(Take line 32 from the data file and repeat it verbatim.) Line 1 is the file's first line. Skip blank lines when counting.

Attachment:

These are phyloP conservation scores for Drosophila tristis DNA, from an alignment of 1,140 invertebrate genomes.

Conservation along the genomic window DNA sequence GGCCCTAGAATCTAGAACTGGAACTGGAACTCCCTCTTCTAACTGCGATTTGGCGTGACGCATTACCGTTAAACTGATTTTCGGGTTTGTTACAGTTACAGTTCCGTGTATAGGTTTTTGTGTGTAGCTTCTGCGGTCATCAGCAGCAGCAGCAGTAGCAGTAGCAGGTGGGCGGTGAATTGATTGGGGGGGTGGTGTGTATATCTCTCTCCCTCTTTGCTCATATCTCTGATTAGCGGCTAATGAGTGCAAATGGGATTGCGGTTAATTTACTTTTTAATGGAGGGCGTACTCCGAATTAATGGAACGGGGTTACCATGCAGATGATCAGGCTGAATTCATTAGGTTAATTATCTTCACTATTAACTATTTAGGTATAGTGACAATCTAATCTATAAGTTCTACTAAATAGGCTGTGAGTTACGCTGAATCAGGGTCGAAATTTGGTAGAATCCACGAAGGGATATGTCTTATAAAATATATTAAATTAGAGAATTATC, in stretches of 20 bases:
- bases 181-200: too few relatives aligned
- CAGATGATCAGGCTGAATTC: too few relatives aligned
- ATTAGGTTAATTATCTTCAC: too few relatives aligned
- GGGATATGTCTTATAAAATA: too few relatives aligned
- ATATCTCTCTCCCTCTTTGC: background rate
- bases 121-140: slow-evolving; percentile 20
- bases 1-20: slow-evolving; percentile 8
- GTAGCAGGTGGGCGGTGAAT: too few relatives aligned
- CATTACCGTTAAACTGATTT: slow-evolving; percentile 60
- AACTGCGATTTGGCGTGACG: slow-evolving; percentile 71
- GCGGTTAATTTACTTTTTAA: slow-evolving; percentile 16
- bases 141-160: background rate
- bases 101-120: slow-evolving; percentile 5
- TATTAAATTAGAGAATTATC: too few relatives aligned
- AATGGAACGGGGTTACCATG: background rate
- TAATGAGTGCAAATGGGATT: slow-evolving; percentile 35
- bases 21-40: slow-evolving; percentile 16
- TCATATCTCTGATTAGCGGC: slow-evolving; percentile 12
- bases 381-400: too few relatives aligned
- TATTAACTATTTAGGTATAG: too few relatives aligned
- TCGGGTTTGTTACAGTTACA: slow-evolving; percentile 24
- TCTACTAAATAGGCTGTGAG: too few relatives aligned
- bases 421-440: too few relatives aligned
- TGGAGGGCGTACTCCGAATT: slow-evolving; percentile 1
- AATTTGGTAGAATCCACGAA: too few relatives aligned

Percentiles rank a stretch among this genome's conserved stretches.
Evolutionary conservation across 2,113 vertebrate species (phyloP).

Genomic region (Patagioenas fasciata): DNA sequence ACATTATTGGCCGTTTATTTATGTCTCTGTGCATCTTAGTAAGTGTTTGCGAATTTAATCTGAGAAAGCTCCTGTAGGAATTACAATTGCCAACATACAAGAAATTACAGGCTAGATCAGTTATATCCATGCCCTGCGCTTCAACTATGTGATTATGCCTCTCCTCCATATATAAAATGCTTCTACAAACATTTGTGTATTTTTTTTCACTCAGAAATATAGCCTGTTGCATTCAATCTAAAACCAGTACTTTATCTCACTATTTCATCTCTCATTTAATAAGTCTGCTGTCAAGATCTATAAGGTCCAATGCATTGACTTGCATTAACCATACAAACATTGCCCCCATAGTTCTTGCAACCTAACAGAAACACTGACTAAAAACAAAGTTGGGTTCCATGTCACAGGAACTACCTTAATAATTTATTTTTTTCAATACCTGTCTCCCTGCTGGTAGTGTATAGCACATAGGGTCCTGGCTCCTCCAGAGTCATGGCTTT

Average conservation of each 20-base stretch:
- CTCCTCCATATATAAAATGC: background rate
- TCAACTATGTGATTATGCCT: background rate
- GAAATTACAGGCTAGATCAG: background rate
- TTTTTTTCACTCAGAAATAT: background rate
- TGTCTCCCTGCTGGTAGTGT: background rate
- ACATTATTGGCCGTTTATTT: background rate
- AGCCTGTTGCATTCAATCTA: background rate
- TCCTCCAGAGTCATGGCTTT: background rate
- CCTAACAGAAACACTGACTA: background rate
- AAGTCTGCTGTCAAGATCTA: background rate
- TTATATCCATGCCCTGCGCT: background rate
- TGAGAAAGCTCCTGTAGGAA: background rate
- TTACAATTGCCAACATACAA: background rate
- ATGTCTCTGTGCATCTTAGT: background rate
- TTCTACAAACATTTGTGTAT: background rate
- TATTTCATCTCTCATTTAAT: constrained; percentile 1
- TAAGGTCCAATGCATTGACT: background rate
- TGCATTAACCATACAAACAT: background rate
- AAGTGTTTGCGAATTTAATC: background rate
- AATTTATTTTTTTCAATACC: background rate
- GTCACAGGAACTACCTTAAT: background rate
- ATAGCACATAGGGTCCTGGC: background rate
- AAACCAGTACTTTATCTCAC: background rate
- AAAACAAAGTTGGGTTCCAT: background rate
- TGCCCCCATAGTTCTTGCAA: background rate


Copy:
- CTCCTCCATATATAAAATGC: background rate